SNL has only been able to track the movements by scraping each bank’s individual filing periodically over the last year. U.S. banks filed their 2013 systemic risk reports by July 2014, at which point SNL reported on the data. After noticing some differences, SNL followed up Jan. 13, 2015. In total, 12 data points had changed across the filings for eight different banks. Then, in July 2015, SNL noticed yet more revisions to the 2013 filings.
When a bank’s derivative exposure shrinks by $314 billion — roughly half the size of Lehman when it filed bankruptcy — it raises questions about the company’s ability to model accurately in real-time. When that change does not come until 16 months after the initial filing, it raises questions about the Fed’s vigilance. And when the government’s office established to track systemic risk uses incorrect, outdated data, it raises questions about the entire theory of macroprudential supervision.
(one could add: “and of micro-prudential supervision”)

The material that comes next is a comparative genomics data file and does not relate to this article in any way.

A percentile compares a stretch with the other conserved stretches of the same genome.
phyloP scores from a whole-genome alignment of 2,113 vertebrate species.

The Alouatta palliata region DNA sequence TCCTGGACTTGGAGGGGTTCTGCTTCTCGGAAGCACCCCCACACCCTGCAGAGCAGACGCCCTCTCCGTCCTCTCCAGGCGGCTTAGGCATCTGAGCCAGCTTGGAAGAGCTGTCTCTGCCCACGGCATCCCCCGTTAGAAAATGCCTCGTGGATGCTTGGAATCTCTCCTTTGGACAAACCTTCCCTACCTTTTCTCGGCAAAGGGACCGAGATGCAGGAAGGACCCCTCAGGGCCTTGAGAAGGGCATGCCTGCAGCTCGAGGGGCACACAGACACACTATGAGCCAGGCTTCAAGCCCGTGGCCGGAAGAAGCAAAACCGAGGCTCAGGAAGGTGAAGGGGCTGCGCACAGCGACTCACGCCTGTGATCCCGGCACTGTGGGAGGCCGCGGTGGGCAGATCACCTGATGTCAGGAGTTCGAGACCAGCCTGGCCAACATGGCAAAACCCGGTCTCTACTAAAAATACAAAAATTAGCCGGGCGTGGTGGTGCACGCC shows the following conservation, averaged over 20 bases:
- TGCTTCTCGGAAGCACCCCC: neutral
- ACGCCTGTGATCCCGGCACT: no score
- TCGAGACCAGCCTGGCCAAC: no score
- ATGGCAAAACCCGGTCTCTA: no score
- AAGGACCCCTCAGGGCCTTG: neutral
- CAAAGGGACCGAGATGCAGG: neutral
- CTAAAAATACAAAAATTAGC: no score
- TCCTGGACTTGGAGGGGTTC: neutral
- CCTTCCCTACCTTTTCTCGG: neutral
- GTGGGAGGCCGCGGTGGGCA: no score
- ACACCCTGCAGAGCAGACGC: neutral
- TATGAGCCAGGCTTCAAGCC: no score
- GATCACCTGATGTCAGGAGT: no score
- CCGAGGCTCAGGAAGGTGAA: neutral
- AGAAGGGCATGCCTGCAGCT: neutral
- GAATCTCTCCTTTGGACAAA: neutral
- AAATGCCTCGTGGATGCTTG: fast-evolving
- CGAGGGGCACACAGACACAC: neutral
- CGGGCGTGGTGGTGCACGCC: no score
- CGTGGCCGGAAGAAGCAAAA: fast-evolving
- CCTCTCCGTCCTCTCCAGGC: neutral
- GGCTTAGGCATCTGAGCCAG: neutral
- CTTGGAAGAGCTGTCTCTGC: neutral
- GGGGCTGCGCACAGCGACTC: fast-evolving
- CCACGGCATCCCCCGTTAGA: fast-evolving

In short, due to dispersed nature of financial knowledge (i.e. data) across the whole banking sector and the inherently bureaucratic nature of the data collection and analysis process, regulatory agencies do not have ability to collect accurate data in a timely manner, and hence act when really necessary.
Of course, some banks also seem to struggle to report the required data. But they are much closer to their own ‘particular circumstances of time and place’ and hence can take action way before the data even reach the regulator. Moreover, banks are organisations that comprise several layers of individuals, each of them facing their own particular circumstances. Knowledge is dispersed among bankers who deal with clients on a daily basis and goes up the hierarchical chain if and when necessary. Governmental agencies are at the very end of this chain and informed last, way after the actions have taken place (or the disaster occurred).
Of course, this does not mean that commercial banks are always effective in dealing with data and that all their decisions are taken rationally. But a central regulatory agency would not have the ability to make the bank safer either. Forcing banks to adopt certain standards in advance could help solve the problem to an extent only, as circumstances vary and standards may not be appropriate for all situations or could even exacerbate problems as I keep emphasising on this blog (and are likely to be a harmful and unnecessary drag on economic performance).